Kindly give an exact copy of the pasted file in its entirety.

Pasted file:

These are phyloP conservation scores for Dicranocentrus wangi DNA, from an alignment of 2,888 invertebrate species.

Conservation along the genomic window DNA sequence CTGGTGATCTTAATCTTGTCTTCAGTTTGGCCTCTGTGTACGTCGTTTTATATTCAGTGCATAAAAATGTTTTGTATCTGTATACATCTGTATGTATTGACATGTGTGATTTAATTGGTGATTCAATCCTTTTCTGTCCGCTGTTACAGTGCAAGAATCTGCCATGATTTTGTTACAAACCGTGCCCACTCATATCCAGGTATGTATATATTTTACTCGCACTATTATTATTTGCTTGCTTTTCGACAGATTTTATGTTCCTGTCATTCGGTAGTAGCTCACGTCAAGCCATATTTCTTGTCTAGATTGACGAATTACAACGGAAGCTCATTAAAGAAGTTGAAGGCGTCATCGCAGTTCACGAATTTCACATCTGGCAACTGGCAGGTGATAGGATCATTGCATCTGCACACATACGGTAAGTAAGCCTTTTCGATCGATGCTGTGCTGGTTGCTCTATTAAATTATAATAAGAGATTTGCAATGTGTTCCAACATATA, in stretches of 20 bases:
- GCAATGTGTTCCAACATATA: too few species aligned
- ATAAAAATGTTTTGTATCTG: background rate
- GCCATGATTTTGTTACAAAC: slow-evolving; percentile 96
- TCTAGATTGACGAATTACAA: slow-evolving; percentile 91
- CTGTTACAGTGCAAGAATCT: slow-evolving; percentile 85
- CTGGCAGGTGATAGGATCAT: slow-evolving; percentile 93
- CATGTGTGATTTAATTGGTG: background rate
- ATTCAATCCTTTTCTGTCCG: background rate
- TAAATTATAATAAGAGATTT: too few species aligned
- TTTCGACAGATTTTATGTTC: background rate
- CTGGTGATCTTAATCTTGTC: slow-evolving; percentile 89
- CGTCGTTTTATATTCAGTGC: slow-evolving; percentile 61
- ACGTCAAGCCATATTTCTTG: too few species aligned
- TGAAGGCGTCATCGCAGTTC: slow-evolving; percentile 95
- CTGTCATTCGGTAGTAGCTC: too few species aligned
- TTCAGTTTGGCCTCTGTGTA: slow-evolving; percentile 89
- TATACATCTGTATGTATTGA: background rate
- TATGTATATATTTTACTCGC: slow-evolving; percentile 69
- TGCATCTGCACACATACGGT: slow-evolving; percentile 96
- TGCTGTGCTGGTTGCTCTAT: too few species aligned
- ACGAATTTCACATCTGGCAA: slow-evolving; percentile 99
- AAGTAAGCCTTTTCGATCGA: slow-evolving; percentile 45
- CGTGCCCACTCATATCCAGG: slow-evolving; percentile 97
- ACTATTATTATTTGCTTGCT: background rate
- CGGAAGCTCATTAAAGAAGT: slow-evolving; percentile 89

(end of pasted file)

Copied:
These are phyloP conservation scores for Dicranocentrus wangi DNA, from an alignment of 2,888 invertebrate species.

Conservation along the genomic window DNA sequence CTGGTGATCTTAATCTTGTCTTCAGTTTGGCCTCTGTGTACGTCGTTTTATATTCAGTGCATAAAAATGTTTTGTATCTGTATACATCTGTATGTATTGACATGTGTGATTTAATTGGTGATTCAATCCTTTTCTGTCCGCTGTTACAGTGCAAGAATCTGCCATGATTTTGTTACAAACCGTGCCCACTCATATCCAGGTATGTATATATTTTACTCGCACTATTATTATTTGCTTGCTTTTCGACAGATTTTATGTTCCTGTCATTCGGTAGTAGCTCACGTCAAGCCATATTTCTTGTCTAGATTGACGAATTACAACGGAAGCTCATTAAAGAAGTTGAAGGCGTCATCGCAGTTCACGAATTTCACATCTGGCAACTGGCAGGTGATAGGATCATTGCATCTGCACACATACGGTAAGTAAGCCTTTTCGATCGATGCTGTGCTGGTTGCTCTATTAAATTATAATAAGAGATTTGCAATGTGTTCCAACATATA, in stretches of 20 bases:
- GCAATGTGTTCCAACATATA: too few species aligned
- ATAAAAATGTTTTGTATCTG: background rate
- GCCATGATTTTGTTACAAAC: slow-evolving; percentile 96
- TCTAGATTGACGAATTACAA: slow-evolving; percentile 91
- CTGTTACAGTGCAAGAATCT: slow-evolving; percentile 85
- CTGGCAGGTGATAGGATCAT: slow-evolving; percentile 93
- CATGTGTGATTTAATTGGTG: background rate
- ATTCAATCCTTTTCTGTCCG: background rate
- TAAATTATAATAAGAGATTT: too few species aligned
- TTTCGACAGATTTTATGTTC: background rate
- CTGGTGATCTTAATCTTGTC: slow-evolving; percentile 89
- CGTCGTTTTATATTCAGTGC: slow-evolving; percentile 61
- ACGTCAAGCCATATTTCTTG: too few species aligned
- TGAAGGCGTCATCGCAGTTC: slow-evolving; percentile 95
- CTGTCATTCGGTAGTAGCTC: too few species aligned
- TTCAGTTTGGCCTCTGTGTA: slow-evolving; percentile 89
- TATACATCTGTATGTATTGA: background rate
- TATGTATATATTTTACTCGC: slow-evolving; percentile 69
- TGCATCTGCACACATACGGT: slow-evolving; percentile 96
- TGCTGTGCTGGTTGCTCTAT: too few species aligned
- ACGAATTTCACATCTGGCAA: slow-evolving; percentile 99
- AAGTAAGCCTTTTCGATCGA: slow-evolving; percentile 45
- CGTGCCCACTCATATCCAGG: slow-evolving; percentile 97
- ACTATTATTATTTGCTTGCT: background rate
- CGGAAGCTCATTAAAGAAGT: slow-evolving; percentile 89